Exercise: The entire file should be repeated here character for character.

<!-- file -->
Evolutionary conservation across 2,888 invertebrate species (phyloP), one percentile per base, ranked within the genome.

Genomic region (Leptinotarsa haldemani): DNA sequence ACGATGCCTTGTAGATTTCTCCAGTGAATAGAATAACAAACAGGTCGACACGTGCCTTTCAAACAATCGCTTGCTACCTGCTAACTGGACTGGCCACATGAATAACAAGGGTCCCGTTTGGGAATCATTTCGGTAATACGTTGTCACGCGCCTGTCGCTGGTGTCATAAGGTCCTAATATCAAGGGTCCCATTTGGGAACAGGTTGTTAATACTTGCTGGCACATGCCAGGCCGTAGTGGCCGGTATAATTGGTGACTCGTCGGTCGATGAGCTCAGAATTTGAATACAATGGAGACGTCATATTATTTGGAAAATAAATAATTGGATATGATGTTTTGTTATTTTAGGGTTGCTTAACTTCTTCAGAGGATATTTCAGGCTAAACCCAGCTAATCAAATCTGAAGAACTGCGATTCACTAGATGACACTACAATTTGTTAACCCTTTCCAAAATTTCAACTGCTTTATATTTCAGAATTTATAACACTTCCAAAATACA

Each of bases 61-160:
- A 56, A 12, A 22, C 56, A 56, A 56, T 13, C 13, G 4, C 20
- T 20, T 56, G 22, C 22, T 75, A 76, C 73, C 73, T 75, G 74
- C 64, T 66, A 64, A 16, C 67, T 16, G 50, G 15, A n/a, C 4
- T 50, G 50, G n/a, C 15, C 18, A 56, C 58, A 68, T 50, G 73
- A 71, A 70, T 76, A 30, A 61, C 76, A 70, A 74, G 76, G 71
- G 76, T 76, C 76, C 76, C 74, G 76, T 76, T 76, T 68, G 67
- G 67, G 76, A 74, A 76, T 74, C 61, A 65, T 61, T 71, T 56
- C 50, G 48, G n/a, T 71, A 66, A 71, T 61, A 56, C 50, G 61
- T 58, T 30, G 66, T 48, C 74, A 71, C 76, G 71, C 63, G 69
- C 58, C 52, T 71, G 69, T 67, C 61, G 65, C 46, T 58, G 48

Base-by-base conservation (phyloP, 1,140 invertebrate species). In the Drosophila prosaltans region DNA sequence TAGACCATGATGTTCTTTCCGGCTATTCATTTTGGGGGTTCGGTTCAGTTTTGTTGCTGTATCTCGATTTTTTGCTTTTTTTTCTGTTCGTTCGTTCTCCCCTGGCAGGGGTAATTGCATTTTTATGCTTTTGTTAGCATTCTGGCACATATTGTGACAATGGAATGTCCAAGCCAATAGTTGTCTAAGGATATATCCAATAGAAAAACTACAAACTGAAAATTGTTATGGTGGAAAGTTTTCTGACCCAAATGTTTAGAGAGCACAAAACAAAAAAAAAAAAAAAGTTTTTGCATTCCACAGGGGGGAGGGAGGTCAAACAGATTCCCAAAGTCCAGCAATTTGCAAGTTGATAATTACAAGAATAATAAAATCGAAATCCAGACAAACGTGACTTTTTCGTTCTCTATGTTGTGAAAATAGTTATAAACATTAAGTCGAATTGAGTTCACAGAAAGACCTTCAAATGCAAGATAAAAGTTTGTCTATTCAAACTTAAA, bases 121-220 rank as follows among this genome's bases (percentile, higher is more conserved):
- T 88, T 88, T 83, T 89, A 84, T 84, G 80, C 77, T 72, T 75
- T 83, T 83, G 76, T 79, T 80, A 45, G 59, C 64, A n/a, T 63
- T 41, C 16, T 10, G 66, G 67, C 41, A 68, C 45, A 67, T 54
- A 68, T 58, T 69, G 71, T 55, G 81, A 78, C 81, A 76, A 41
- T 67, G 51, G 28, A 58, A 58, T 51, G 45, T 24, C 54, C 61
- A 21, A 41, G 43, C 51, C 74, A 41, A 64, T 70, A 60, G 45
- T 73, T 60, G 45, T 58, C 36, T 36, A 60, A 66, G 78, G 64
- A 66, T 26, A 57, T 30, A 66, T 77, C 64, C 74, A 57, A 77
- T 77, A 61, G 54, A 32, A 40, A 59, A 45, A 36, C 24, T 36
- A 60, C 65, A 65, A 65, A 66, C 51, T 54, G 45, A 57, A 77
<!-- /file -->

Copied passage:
Evolutionary conservation across 2,888 invertebrate species (phyloP), one percentile per base, ranked within the genome.

Genomic region (Leptinotarsa haldemani): DNA sequence ACGATGCCTTGTAGATTTCTCCAGTGAATAGAATAACAAACAGGTCGACACGTGCCTTTCAAACAATCGCTTGCTACCTGCTAACTGGACTGGCCACATGAATAACAAGGGTCCCGTTTGGGAATCATTTCGGTAATACGTTGTCACGCGCCTGTCGCTGGTGTCATAAGGTCCTAATATCAAGGGTCCCATTTGGGAACAGGTTGTTAATACTTGCTGGCACATGCCAGGCCGTAGTGGCCGGTATAATTGGTGACTCGTCGGTCGATGAGCTCAGAATTTGAATACAATGGAGACGTCATATTATTTGGAAAATAAATAATTGGATATGATGTTTTGTTATTTTAGGGTTGCTTAACTTCTTCAGAGGATATTTCAGGCTAAACCCAGCTAATCAAATCTGAAGAACTGCGATTCACTAGATGACACTACAATTTGTTAACCCTTTCCAAAATTTCAACTGCTTTATATTTCAGAATTTATAACACTTCCAAAATACA

Each of bases 61-160:
- A 56, A 12, A 22, C 56, A 56, A 56, T 13, C 13, G 4, C 20
- T 20, T 56, G 22, C 22, T 75, A 76, C 73, C 73, T 75, G 74
- C 64, T 66, A 64, A 16, C 67, T 16, G 50, G 15, A n/a, C 4
- T 50, G 50, G n/a, C 15, C 18, A 56, C 58, A 68, T 50, G 73
- A 71, A 70, T 76, A 30, A 61, C 76, A 70, A 74, G 76, G 71
- G 76, T 76, C 76, C 76, C 74, G 76, T 76, T 76, T 68, G 67
- G 67, G 76, A 74, A 76, T 74, C 61, A 65, T 61, T 71, T 56
- C 50, G 48, G n/a, T 71, A 66, A 71, T 61, A 56, C 50, G 61
- T 58, T 30, G 66, T 48, C 74, A 71, C 76, G 71, C 63, G 69
- C 58, C 52, T 71, G 69, T 67, C 61, G 65, C 46, T 58, G 48

Base-by-base conservation (phyloP, 1,140 invertebrate species). In the Drosophila prosaltans region DNA sequence TAGACCATGATGTTCTTTCCGGCTATTCATTTTGGGGGTTCGGTTCAGTTTTGTTGCTGTATCTCGATTTTTTGCTTTTTTTTCTGTTCGTTCGTTCTCCCCTGGCAGGGGTAATTGCATTTTTATGCTTTTGTTAGCATTCTGGCACATATTGTGACAATGGAATGTCCAAGCCAATAGTTGTCTAAGGATATATCCAATAGAAAAACTACAAACTGAAAATTGTTATGGTGGAAAGTTTTCTGACCCAAATGTTTAGAGAGCACAAAACAAAAAAAAAAAAAAAGTTTTTGCATTCCACAGGGGGGAGGGAGGTCAAACAGATTCCCAAAGTCCAGCAATTTGCAAGTTGATAATTACAAGAATAATAAAATCGAAATCCAGACAAACGTGACTTTTTCGTTCTCTATGTTGTGAAAATAGTTATAAACATTAAGTCGAATTGAGTTCACAGAAAGACCTTCAAATGCAAGATAAAAGTTTGTCTATTCAAACTTAAA, bases 121-220 rank as follows among this genome's bases (percentile, higher is more conserved):
- T 88, T 88, T 83, T 89, A 84, T 84, G 80, C 77, T 72, T 75
- T 83, T 83, G 76, T 79, T 80, A 45, G 59, C 64, A n/a, T 63
- T 41, C 16, T 10, G 66, G 67, C 41, A 68, C 45, A 67, T 54
- A 68, T 58, T 69, G 71, T 55, G 81, A 78, C 81, A 76, A 41
- T 67, G 51, G 28, A 58, A 58, T 51, G 45, T 24, C 54, C 61
- A 21, A 41, G 43, C 51, C 74, A 41, A 64, T 70, A 60, G 45
- T 73, T 60, G 45, T 58, C 36, T 36, A 60, A 66, G 78, G 64
- A 66, T 26, A 57, T 30, A 66, T 77, C 64, C 74, A 57, A 77
- T 77, A 61, G 54, A 32, A 40, A 59, A 45, A 36, C 24, T 36
- A 60, C 65, A 65, A 65, A 66, C 51, T 54, G 45, A 57, A 77